The author takes you step by step through picking the seed and understand the conditions that encourage sprouting and growth. There is a section on diseases and pests. She covers greenhouses and their benefits and problems, potting soil mixes, and everything you should know about seeds. I like that she mentions planting flowers and vegetables together. I have never done that, but why not make the rows beautiful by mixing in colorful flowers? This is a great book for those of us who would like to try or continue to improve our ability to grow our own plants from seed.

The book is out now in paperback so the price is right.

At The New Seed Starter's Handbook (Paperback)

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February 19, 2010

Territorial Seed catalog has everything I need

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It's time to order seed and the Territorial seed catalog is here. Although i spend time perusing every catalog that comes, I keep coming back to Territorial to buy everything but the specialty items that have caught my eye elsewhere. Here I get all the standard vegetables whose seed I haven't saved from last year's garden and also the hybrids that I have to buy new every year.

Territorial is located in Oregon and their catalog covers everything from artichokes to Zznnias, with ten pages on tomaotes and again on lettuce and European greens. I'm always amused to see Purslane in the greens section of catalog because it grows as a weed in my garden and the first few years, I tired finding a way of making it delicious and failed. Now I till it under as it makes a good green manure. They have large section on herbs and also flowers and are introducing a gorgeous orange red Coral Reef echinacea that comes only as a plant, but would really brighten a tall border.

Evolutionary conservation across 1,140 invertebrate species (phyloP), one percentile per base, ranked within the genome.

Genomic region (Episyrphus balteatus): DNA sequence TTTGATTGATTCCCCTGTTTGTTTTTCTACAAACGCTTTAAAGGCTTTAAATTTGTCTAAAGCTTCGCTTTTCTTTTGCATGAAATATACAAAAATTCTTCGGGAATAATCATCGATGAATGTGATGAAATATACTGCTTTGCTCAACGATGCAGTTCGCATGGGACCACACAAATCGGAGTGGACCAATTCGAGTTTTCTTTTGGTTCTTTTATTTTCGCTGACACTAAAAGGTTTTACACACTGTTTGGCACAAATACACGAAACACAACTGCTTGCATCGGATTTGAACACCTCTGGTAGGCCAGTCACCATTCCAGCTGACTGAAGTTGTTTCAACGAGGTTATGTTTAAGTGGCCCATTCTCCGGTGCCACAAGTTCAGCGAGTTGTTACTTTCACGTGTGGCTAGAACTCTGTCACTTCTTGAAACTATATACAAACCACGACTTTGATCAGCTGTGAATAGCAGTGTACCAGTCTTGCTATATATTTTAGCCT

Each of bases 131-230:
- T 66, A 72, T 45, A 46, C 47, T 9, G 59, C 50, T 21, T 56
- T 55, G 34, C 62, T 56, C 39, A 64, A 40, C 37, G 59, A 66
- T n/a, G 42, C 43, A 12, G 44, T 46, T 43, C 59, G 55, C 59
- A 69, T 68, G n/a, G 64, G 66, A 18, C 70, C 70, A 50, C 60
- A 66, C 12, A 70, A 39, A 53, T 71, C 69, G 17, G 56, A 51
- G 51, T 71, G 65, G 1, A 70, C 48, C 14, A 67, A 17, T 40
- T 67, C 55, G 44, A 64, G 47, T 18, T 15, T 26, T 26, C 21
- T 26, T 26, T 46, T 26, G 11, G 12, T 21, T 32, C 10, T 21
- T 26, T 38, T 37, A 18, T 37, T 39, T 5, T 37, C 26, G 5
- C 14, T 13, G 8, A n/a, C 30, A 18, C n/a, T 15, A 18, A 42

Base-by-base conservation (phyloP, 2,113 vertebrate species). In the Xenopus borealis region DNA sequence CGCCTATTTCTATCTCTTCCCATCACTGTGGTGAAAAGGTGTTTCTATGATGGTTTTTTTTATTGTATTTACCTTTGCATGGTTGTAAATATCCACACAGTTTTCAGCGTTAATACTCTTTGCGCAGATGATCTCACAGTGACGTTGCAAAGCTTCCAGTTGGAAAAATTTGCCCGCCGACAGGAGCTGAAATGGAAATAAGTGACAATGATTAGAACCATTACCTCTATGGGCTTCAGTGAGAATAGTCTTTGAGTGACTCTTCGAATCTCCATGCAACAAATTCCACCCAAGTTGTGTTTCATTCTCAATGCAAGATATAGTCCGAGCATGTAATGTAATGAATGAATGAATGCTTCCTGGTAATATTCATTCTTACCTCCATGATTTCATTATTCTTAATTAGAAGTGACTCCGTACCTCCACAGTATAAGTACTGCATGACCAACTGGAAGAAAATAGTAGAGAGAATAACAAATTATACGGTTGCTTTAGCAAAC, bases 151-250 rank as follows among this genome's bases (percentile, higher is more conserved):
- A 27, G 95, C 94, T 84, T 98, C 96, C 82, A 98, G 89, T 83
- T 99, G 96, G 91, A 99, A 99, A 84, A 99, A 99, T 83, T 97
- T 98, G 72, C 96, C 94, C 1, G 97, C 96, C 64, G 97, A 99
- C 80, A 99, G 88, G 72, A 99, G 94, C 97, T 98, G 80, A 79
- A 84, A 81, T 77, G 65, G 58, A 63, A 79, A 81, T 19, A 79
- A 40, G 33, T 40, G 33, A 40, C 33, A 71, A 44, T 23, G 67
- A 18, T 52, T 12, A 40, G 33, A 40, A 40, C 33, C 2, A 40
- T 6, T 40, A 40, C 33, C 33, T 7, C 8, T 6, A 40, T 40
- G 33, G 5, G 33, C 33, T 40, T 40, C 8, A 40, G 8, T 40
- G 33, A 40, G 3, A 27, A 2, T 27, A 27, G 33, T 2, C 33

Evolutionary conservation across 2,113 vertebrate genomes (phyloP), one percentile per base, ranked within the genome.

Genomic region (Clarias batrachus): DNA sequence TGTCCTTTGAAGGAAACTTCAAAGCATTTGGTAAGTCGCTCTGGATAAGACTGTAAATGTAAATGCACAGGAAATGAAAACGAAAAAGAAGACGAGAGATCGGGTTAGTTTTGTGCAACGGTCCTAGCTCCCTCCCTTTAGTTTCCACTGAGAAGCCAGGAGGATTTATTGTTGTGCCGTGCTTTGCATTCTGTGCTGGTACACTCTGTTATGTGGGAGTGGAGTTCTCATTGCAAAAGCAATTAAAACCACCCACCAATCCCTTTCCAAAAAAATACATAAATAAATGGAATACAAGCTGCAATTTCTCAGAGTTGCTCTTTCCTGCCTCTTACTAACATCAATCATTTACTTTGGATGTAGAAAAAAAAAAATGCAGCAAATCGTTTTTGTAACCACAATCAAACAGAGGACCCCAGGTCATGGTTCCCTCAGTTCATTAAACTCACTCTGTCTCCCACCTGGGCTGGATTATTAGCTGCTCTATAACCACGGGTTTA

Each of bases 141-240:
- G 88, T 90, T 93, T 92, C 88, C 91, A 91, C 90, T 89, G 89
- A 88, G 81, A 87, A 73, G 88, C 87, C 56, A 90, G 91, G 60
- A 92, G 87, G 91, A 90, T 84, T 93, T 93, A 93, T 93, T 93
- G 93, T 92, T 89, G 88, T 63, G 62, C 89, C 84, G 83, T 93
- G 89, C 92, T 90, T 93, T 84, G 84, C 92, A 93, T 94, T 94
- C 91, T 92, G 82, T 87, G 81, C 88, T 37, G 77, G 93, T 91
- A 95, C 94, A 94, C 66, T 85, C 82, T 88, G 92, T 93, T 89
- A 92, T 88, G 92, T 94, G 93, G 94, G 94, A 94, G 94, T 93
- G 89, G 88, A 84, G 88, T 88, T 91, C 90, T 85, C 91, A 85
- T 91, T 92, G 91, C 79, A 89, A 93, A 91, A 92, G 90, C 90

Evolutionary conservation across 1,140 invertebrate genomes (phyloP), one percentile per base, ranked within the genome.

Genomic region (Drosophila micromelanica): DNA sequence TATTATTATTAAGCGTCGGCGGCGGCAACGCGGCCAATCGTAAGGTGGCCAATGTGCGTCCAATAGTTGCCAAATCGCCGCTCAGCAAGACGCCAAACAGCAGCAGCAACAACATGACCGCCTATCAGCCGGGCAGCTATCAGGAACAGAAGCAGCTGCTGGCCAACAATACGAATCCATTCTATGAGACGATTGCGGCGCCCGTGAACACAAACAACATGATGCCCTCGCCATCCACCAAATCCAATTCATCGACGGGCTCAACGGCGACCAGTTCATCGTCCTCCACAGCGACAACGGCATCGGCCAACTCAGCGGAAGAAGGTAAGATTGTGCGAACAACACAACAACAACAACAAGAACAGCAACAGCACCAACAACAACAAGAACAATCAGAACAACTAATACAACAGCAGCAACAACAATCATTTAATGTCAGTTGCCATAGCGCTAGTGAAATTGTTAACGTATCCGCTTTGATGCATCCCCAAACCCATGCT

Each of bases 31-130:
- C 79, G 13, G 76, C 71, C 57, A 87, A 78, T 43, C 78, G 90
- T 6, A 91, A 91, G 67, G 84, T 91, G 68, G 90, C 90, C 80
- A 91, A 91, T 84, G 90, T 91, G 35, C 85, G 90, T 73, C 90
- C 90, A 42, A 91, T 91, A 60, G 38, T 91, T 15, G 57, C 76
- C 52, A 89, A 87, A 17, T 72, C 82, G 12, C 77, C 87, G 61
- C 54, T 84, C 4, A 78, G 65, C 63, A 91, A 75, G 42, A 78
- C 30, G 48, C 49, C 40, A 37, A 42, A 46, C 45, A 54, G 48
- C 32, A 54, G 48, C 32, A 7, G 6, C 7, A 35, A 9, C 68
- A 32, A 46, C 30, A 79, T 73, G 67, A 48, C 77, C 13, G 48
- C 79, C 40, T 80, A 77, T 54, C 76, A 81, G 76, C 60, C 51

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The catalog includes fruits and berries and the obliatory seed starter kits. There are greenhouse growing supplies and season extenders. Now red mulch is being sold as well as the red Kozy-coat water filled plant protectors which I'm going to try as my family is coming in early summer and it would be great to have some tomatoes for them to pick. I'm also getting the BirdBlock protective netting. It is 3/4" propylene mesh and will go over my corn row to see if I can keep the crows and bluejays from eating the corn before I can get to it.

It's a great feeling to know the seeds are ordered and on the way. I can sit back and relax and wait for the soil to warm up(and dry out!)

At Territorial Seed

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February 17, 2010

The New Seed Starter's Handbook is revised and informative

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This is a timely book which is detailed and encourages the gardener to start her own plants from seed. The book begins with the reasons for starting plants at home. You get stronger, healthier and organic plants. The varieties are also much more diverse.

The author takes you step by step through picking the seed and understand the conditions that encourage sprouting and growth. There is a section on diseases and pests. She covers greenhouses and their benefits and problems, potting soil mixes, and everything you should know about seeds. I like that she mentions planting flowers and vegetables together. I have never done that, but why not make the rows beautiful by mixing in colorful flowers? This is a great book for those of us who would like to try or continue to improve our ability to grow our own plants from seed.

At The New Seed Starter's Handbook (Paperback)

Marilyn Renaker at Permalink | Comments (0) | social bookmarking

January 8, 2010

How to Grow Fresh Air: 50 House Plants that Purify Your Home or Office